See Tickets


REVIEW: The White Card at Newcastle Northern Stage

The White Card by Claudia Rankine

Newcastle Northern Stage 

Friday 29 April - Saturday 14 May 2022

Newcastle's Northern Stage is host to the the UK and European premiere of a modern American play. Natalie Ibu directs a play that will be the springboard for many conversations amongst the audience. 

It is great to be back at Northern Stage. They have produced many memorable, and on occasions life changing, plays over the past 32 years that I've lived in the region. I had forgotten that feeling that one has as you leave a show here that really moves you. A show that leaves you processing the past 90 minutes - trying to make sense of it all. This is a gripping production that keeps you engaged to the end. Some of it is tough to watch but the overall effect is a rewarding production.

 l-r Estella Daniels, Nick Blakeley, Kate Copeland, Matthew Pidgeon + CJ Coleman

The show was advertised as starting at 7.30, however as soon as the door opens the action has actually begun. The table is being prepared and some guests arrive for a meal before the official start time. As the actors interact you find yourself drawn in already. 

Matthew Pidgeon as Charles and Estella Daniels as Charlotte

The set initially appears simple - with seats and a table however it strikes you that rather than reproductions of various artworks, the decision has been made just to give a written description of them. There is a QR code to the original works in the highly informative free programme. We don't normally discuss the programme but a lot of thought has gone into this one with a number of essays to provide context about the play.

Estella Daniels as Charlotte 

The concept, as writer Claudia Rankine states in the programme is a simple one "an imagined conversation regarding race and racism amongst strangers" that takes place in a dinner party. The result is a thought provoking stimulus for a conversation by the audience once they get home. Whilst the setting is in the United States, the situation equally applies here in England. As director Natalie Ibu reminds us in her programme notes "if we are a country where a young Black girl is strip searched at school, - and we are."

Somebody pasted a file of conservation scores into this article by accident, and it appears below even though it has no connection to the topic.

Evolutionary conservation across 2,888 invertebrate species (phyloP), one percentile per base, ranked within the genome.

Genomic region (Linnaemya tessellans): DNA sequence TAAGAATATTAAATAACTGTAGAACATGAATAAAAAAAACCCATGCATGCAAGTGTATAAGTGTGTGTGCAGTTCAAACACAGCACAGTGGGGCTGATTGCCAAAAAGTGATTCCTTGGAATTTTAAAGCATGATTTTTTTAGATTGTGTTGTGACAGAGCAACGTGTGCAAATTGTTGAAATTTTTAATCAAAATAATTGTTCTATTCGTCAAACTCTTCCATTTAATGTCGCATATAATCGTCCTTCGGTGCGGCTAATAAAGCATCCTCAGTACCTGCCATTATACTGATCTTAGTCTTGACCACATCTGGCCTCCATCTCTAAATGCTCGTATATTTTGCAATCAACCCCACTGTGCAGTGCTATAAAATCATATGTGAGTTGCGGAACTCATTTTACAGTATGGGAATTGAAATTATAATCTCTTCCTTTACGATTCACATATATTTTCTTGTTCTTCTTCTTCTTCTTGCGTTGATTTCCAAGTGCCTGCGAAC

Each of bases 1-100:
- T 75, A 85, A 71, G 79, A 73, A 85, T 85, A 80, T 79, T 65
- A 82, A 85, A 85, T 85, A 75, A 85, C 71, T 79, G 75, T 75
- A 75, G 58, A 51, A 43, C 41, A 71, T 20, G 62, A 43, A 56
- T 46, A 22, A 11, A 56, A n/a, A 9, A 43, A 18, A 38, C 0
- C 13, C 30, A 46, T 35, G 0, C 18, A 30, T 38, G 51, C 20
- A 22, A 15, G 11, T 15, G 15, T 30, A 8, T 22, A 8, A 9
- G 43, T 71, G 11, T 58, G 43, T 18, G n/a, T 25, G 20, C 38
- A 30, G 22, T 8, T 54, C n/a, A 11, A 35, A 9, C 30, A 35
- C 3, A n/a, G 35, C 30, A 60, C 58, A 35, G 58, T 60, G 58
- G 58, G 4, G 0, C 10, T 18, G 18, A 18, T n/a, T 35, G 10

Movement director Rachael Nanyonjo worked with an ensemble of Black women to choreograph the transition between scenes

Charles (Matthew Pidgeon) is a wealthy white property developer who collects art with a focus on the hostility towards people of colour. He wants to add the work of emerging artist Charlotte (Estella Daniels) to his collection so he arranges a dinner party. Art agent Eric (Nick Blakeley) has made the arrangements with Charlotte and also attends the evening event. 

Charles played by Matthew Pidgeon and Charlotte played by Estella Daniels

The show begins with Charles and Eric watching a recording of the tennis with Virginia (Kate Copeland). Virginia only watches the matches after she knows the result as she cannot stand the tension if she thinks have favourite star, Serena Williams, is going to lose. It is also clear early in the evening that she is not entirely keen on her husband's passion for the style of artwork that fills their house.